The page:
Energy Conservation

The problems associated with the wasteful use of energy can be tackled in many ways. There are particularly large gains to be made from switching to more energy efficient cars and buildings. Engines are becoming progressively more powerful yet more economical and cleaner than their predecessors.
Offset against this is that they are also becoming heavier in the quest for greater safety and refinement, and are fitted with more energy draining devices such as power steering and air conditioning. Diesels are now much more widespread than 15 years ago but, whilst they use less fuel, they produce more pollutants than petrol engined cars. Are electric cars the solution? Not yet ~ their range and performance is still limited, their purchase price high and, ultimately, it transfers the problem of energy usage from the car to the power station which produces the electricity. Much greater reductions in energy consumption could be made if individual vehicles are replaced by "mass transit" systems. A bus full of passengers
uses far less fuel than separtate cars carrying the same number of people, and a few cities in the UK are now installing trams and light railway systems to encourage their use. The freedom and flexibility the car allows us is considerable, however, and for the moment we are more concerned with building better roads so that we can get from a to b quicker without necessarily worrying about the environmental costs.
Heating houses accounts for large quantities of energy usage and there are savings to be made by increasing insulation standards in walls and roofs.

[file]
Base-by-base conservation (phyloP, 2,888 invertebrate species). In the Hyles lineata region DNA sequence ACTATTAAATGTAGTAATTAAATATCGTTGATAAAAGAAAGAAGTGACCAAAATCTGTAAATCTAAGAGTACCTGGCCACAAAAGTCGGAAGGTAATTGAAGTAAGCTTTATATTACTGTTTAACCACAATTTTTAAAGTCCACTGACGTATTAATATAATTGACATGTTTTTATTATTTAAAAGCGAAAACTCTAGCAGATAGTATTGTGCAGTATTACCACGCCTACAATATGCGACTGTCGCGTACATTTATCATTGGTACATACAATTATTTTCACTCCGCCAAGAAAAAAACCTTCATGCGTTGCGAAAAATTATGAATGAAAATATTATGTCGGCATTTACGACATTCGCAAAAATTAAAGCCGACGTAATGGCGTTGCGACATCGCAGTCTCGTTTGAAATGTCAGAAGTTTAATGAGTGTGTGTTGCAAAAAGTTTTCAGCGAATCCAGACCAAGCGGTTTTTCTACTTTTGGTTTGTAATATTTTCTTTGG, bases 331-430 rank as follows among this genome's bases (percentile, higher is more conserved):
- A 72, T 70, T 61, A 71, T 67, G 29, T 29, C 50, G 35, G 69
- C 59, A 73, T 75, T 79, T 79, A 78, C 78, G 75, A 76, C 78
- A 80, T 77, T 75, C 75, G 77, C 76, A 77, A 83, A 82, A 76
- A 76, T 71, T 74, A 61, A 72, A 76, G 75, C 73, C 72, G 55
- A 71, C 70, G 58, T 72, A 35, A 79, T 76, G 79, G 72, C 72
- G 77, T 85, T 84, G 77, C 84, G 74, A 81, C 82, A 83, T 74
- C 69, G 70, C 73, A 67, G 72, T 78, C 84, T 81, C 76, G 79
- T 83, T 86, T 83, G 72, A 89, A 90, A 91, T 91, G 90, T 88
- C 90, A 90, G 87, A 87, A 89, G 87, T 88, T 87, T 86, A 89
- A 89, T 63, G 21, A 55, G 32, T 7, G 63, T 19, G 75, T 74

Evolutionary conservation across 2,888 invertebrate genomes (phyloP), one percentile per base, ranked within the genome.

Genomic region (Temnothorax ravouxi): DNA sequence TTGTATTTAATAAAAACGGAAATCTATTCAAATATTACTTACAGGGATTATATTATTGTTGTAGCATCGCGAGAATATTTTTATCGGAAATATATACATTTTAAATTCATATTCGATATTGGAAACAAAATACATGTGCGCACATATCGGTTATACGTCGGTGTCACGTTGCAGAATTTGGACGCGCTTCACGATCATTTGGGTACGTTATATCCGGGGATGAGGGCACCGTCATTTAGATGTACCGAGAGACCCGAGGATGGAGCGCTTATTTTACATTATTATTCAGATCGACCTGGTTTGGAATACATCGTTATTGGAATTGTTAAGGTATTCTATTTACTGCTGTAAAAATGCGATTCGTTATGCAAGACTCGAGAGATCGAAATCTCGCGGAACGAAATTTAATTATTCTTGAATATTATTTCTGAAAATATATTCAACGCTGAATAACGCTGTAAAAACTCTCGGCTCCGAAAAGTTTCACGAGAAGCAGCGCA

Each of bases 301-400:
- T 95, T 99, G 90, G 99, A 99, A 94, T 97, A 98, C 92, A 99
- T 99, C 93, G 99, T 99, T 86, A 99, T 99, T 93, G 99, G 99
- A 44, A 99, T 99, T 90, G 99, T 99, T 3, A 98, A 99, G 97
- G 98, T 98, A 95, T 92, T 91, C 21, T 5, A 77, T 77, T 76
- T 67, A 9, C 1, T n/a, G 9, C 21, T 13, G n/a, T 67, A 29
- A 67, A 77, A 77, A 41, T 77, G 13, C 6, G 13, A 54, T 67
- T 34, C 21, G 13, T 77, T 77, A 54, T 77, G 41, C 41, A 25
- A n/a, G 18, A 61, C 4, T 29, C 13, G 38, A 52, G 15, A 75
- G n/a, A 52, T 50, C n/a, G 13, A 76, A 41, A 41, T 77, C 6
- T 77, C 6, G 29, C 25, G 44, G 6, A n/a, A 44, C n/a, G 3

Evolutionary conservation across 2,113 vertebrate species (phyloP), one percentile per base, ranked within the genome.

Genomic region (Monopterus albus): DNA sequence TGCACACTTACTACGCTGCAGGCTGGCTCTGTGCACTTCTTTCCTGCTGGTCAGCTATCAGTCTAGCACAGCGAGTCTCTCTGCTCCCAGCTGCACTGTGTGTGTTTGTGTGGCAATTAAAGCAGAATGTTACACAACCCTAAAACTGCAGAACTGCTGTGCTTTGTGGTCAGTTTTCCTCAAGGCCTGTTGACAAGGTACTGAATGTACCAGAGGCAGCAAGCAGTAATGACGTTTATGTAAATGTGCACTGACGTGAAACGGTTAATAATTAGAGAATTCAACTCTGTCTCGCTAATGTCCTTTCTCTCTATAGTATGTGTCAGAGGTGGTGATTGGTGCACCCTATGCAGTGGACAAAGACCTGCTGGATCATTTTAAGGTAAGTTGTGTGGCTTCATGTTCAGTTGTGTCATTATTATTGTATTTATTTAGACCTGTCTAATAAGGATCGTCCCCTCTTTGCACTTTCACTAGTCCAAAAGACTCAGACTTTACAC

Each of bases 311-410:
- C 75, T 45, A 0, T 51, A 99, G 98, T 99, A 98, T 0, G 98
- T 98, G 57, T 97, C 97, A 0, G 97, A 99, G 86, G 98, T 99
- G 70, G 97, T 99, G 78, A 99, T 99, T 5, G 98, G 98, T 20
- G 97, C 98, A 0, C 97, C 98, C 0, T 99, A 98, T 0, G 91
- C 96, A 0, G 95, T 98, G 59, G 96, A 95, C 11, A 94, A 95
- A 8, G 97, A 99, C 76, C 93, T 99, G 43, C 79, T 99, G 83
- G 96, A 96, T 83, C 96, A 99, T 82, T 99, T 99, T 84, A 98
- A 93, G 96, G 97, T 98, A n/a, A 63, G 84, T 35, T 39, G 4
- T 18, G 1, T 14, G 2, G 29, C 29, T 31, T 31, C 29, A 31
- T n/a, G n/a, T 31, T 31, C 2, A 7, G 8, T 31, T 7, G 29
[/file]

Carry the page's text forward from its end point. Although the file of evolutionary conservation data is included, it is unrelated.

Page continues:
Solar panels can be fitted to buildings but the installation costs are high and the savings in energy costs relatively small. Further gains can be made by fitting energy saving bulbs and using energy efficient household appliances. Most "white goods" are now rated according to their energy consumption so that consumers are aware of a products "green" credentials.

The use of raw materials in the manufacture of goods is another area of environmental concern. However, the consumption of steel, cement, paper and other raw materials has been growing less rapidly than our use of energy in recent years, at least in industrialised countries. The demand for timber and wood products remains high and the clearing of forests can lead to soil erosion, flooding and the destruction of wildlife habitats. In many countries wood is a primary fuel so that large areas of forest are cleared for energy purposes. However, wood is at least a renewable material and schemes exist to plant a new tree for each one felled to help maintain stocks.

The collection, sorting and re-use of household and trade waste is widely practised. Many local authorities provide collection points for cans, glass, plastics, paper and fabrics, and techniques have been developed for seperating materials from general household rubbish. Reclaiming metals is widespread in industry and substantial quantities of steel are produced from salvage such as scrapped cars and lorries. Plastics recycling is a more recent innovation and has been assisted by the use of identification codes moulded onto plastic objects. Plastics however, degrade through recycling so that the material that was used to produce the dashboard of a car might be used in a less visible area during it's next life.